PRESIDENT EGAN: Mr. Coghill.
COGHILL: Mr. Chairman, I move that the motion on the floor be tabled and made the first order of business Monday morning and ask unanimous consent.
UNIDENTIFIED DELEGATE: Objection.
PRESIDENT EGAN: Is there a second to your motion?
BUCKALEW: I second it.
PRESIDENT EGAN: Mr. Coghill moves and Mr. Buckalew seconded a motion that the question before us be tabled until Monday morning.
HERMANN: Mr. President?
PRESIDENT EGAN: The motion is undebatable, Mrs. Hermaann.
UNIDENTIFIED DELEGATE: Question.
PRESIDENT EGAN: The question is, "Shall the question be tabled?" All those in favor of tabling this qustion of soundscribing the plenary session say aye , all opposed say "no". The "noes" have it and the motion has failed. Mr. McNealy?
PRESIDENT EGAN: Mr. McNealy moves the previous question.
JOHNSON: I second it.
PRESIDENT EGAN: Mr. Johnson seconds the motion. All those in favor of ordering the previous question say "aye", all opposed "no". The ayes have it and the previous question is ordered, and the question is, "Shall the Convention order the soundscribing of the plenary sessions with a guarantee of 150 hours?" The Chief Clerk will call the roll.
(The Chief Clerk called the roll with the following result:
Ayes: 46 - Armstrong, Awes, Barr, Boswell, Collins,
Cooper, Cross, Davis, Doogan, Emberg, H. Fischer, Harris,
Hellenthal, Hermann, Hilscher, Hinckel, Hurley, Johnson,
Kilcher, King, Laws, Lee, McCutcheon, McLaughlin, McNealy,
McNees, Marston, Metcalf, Nerland, Nolan, Nordale,
Peratrovich, Riley, R. Rivers, V. Rivers, Robertson,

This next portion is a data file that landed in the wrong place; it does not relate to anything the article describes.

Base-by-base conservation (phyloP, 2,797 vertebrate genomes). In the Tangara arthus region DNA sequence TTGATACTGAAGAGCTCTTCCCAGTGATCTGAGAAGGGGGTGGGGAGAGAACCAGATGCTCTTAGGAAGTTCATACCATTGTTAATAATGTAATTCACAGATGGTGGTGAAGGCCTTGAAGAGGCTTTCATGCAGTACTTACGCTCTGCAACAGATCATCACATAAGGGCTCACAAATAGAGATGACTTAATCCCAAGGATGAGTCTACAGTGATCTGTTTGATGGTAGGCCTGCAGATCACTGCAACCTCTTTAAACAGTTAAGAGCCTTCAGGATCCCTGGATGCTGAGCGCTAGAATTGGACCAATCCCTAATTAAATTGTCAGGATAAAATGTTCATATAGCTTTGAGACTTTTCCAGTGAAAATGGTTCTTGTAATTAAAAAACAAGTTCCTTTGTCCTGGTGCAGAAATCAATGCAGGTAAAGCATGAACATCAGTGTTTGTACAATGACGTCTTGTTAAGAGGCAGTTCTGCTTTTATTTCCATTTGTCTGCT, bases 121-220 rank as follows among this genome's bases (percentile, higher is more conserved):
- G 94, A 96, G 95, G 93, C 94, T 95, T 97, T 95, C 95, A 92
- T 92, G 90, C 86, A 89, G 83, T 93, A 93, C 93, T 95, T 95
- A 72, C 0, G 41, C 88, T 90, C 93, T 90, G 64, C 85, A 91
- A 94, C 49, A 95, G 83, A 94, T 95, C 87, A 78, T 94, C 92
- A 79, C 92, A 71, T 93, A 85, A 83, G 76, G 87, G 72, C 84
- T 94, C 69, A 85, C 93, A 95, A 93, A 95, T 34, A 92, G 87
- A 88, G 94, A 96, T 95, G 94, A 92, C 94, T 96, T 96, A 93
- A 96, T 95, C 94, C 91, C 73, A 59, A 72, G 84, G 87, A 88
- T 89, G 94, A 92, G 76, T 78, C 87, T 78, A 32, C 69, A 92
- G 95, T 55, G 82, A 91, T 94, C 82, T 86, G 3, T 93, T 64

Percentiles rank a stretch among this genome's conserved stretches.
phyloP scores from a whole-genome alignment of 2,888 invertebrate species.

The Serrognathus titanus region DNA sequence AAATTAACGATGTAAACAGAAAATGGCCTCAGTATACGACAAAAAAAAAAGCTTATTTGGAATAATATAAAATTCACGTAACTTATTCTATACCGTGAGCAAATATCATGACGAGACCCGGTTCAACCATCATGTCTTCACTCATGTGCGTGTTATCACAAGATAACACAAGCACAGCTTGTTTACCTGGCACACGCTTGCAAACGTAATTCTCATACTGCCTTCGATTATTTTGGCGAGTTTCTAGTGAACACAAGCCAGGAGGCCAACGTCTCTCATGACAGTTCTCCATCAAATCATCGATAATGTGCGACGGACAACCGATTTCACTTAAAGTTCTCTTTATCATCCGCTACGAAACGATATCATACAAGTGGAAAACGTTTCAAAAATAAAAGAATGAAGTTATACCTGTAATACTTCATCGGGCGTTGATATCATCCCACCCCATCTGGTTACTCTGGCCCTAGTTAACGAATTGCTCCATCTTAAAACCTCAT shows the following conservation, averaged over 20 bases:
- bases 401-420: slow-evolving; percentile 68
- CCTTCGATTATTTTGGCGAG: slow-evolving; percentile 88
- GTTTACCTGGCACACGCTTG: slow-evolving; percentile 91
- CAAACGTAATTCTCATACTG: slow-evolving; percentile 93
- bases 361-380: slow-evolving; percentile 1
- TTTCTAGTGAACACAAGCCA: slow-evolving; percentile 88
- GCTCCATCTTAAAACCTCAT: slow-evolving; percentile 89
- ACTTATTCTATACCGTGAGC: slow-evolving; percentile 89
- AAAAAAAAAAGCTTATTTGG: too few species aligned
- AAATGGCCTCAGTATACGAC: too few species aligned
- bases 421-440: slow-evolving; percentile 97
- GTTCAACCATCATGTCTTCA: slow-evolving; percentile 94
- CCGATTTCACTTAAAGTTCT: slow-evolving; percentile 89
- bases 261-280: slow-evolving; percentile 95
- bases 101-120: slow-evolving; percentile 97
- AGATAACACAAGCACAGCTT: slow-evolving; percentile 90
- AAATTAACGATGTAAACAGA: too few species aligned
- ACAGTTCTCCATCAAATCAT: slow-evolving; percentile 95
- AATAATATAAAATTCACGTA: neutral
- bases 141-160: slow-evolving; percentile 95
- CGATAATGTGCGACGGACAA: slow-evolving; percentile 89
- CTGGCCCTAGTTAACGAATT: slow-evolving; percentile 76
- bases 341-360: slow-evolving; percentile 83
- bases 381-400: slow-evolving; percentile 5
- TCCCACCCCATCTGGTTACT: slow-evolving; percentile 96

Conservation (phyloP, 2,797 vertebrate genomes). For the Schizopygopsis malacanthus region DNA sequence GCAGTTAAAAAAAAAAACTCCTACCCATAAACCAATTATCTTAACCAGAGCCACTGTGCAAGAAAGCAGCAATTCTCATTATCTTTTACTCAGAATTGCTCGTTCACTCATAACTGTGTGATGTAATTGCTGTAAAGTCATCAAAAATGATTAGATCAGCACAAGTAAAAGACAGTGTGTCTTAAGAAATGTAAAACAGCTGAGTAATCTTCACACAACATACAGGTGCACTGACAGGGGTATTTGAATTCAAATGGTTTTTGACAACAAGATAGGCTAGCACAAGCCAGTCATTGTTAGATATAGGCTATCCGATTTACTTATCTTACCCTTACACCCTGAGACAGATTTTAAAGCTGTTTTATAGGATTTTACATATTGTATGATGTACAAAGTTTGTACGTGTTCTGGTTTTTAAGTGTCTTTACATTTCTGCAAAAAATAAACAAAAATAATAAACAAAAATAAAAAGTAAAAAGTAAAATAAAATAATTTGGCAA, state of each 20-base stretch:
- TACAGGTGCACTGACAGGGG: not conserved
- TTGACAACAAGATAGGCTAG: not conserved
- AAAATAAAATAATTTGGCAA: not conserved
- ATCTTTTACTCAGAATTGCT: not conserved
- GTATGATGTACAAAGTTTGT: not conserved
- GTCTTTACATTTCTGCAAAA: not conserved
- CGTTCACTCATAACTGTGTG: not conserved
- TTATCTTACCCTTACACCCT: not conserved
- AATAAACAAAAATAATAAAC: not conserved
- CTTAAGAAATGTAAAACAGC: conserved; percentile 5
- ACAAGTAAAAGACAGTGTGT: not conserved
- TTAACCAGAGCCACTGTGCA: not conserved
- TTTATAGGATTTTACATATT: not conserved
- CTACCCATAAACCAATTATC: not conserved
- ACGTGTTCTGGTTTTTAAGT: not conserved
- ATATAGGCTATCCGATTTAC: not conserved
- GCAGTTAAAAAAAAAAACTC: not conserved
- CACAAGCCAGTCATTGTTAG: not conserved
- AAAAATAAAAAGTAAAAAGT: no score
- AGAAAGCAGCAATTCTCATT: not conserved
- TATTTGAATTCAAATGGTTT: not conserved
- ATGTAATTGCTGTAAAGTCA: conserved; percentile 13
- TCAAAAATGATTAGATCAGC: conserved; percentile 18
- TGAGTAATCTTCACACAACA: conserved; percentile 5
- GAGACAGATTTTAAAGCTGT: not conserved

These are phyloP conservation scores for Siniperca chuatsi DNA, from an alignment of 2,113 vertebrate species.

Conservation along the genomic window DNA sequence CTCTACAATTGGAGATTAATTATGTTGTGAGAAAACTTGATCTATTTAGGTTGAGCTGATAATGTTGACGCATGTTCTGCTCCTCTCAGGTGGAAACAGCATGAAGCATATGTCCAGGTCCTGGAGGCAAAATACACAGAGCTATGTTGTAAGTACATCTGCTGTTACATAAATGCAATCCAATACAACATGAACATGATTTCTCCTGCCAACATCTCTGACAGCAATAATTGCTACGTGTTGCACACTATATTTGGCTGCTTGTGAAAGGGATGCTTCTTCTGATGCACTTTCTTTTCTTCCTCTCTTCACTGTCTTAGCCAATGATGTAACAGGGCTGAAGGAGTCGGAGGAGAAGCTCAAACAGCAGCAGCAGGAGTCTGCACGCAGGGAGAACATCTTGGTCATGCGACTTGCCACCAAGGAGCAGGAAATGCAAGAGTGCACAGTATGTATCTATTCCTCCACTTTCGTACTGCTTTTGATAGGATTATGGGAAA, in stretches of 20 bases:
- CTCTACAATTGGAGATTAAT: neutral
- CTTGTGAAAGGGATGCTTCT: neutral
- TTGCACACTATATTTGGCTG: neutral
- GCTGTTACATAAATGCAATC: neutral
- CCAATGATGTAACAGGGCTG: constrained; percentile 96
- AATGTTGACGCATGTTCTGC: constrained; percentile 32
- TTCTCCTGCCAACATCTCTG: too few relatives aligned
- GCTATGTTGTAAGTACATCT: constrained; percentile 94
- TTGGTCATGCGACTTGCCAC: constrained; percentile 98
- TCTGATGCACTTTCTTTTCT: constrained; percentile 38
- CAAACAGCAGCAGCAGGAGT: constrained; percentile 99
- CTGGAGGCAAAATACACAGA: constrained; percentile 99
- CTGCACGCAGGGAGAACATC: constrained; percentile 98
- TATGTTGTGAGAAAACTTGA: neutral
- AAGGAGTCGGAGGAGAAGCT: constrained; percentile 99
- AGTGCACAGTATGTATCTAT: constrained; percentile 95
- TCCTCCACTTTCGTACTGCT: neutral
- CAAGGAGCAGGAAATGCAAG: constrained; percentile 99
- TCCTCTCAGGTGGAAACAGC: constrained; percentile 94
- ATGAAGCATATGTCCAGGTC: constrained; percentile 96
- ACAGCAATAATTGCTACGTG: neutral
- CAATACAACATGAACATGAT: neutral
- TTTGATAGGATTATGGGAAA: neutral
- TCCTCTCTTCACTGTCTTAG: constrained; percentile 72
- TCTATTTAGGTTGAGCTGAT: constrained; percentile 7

Rosswog, Smith, Stewart, Sweeney, Taylor, Vanderleest, Walsh,
White, Wien, Mr. President.
Nays: 9 - Buckalew, Coghill, V. Fischer, Gray, Knight,
Londborg, Poulsen, Reader, Sundborg.)
PRESIDENT EGAN: So the motion has carried and the Convention has gone on record as ordering the soundscribing of the plenary sessions with a guarantee of 150 hours. Mr. White?
WHITE: Mr. President, I move and ask unanimous consent that the Secretary be empowered to proceed according to the recommendations made by the Committee and make the necessary arrangements for the soundscribing.
PRESIDENT EGAN: Mr. White asks unanimous consent that the Secretary be empowered to proceed with the necessary arrangements. Is there objection? Hearing none, the Secretary is so ordered. Mr. Barr?
BARR: I move that the Secretary also be empowered to authorize transcriptions of each day's soundscribing to be made as soon as practical after the end of that day's transcribing so that it may become available to radio stations.
KILCHER: I second the motion.
PRESIDENT EGAN: Mr. Barr moves and Mr. Kilcher seconds the motion asking that the --
Barr's motion, I just wonder whether or not Mr. Barr intends that the entire day's proceedings such as we have been running along now, I just wonder how successful we would be in presenting our best foot forward if a lot of this trivia that's been going on now is made directly available to the radio stations. It is our thought at the present time that the more important speeches and discussions would be made available to the radio stations in a program form when the time arrives.